Other good programs would be Kindermusik or Music for Young Children. MYC tends to lead toward piano/keyboard, but still introduces excellent musical skills.

Good luck!
Laurel

Nobuaki said: Aug 27, 2006
Nobuaki Tanaka
Suzuki Association Member
Violin, Viola
Mount Prospect, IL
115 posts

I highly recommend enroll “music together” program. I have several students who was in the program and many have good rhytmic and can sing in tune. They also have good memory skill.

thank you

Jennifer said: Oct 23, 2006
Jennifer Moberg
Suzuki Association Member
Violin, Viola
Sukhumvit Soi 42 Soi Barbot 1, 38
71 posts

this may sound crazy to some, but in my studio i have 3 sets of parents who desparately wanted in, but their children were too young. so they are taking the lessons themselves! it is quite amazing- the parents are learning to play their twinkles, and the kids play in the background, absorbing all the music and knowledge the parents are getting. every once in a while the children will wander into the lesson area and spontaneously sing the rocket song with us or take a bow or do ‘head head shoulders shoulders.’ these kids can also already sing all of the twinkle sandwiches, because they hear mom and dad practicing at home.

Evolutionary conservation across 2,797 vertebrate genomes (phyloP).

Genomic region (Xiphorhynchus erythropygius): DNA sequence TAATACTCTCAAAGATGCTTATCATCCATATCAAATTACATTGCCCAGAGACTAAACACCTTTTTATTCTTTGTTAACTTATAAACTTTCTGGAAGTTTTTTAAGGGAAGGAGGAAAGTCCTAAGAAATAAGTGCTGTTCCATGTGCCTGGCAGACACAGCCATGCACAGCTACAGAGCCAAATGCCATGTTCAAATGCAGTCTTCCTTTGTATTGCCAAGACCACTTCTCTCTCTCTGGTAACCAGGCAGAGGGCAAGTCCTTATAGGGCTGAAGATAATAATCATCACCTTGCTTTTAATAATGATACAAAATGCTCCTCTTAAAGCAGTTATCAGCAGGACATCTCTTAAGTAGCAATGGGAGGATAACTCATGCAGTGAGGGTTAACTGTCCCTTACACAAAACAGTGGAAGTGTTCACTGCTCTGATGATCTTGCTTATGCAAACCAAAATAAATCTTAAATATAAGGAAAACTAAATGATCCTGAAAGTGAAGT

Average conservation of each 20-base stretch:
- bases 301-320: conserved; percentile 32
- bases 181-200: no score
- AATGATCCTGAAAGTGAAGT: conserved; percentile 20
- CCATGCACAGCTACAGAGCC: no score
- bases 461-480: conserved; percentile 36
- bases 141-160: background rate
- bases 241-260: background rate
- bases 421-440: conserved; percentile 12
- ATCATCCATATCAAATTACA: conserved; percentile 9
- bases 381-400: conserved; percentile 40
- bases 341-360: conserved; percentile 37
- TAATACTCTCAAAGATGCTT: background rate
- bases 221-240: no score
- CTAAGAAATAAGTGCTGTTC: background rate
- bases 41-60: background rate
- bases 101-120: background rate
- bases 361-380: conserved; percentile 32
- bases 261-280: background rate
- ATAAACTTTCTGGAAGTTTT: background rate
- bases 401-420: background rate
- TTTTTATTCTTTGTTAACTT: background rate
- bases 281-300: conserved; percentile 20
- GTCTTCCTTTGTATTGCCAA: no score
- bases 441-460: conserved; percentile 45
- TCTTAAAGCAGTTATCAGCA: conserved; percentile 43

this is a big committment on the parents’ parts, but if you are really dedicated to your child’s (suzuki) music education, it’s really the best way to go about things. it will also make practicing much easier when your child starts, because he/she will have already had the exposure to someone practicing, they’ll be familier with the songs, and you will know how to teach them more effectively at home, as you’ve been through it already.

other than that, listen listen listen!!!

“Music exists for the purpose of growing an admirable heart.”

www.ViolinsAndChinrest.com

Kirsten said: Oct 30, 2006
 Violin
103 posts

Hi Jennifer,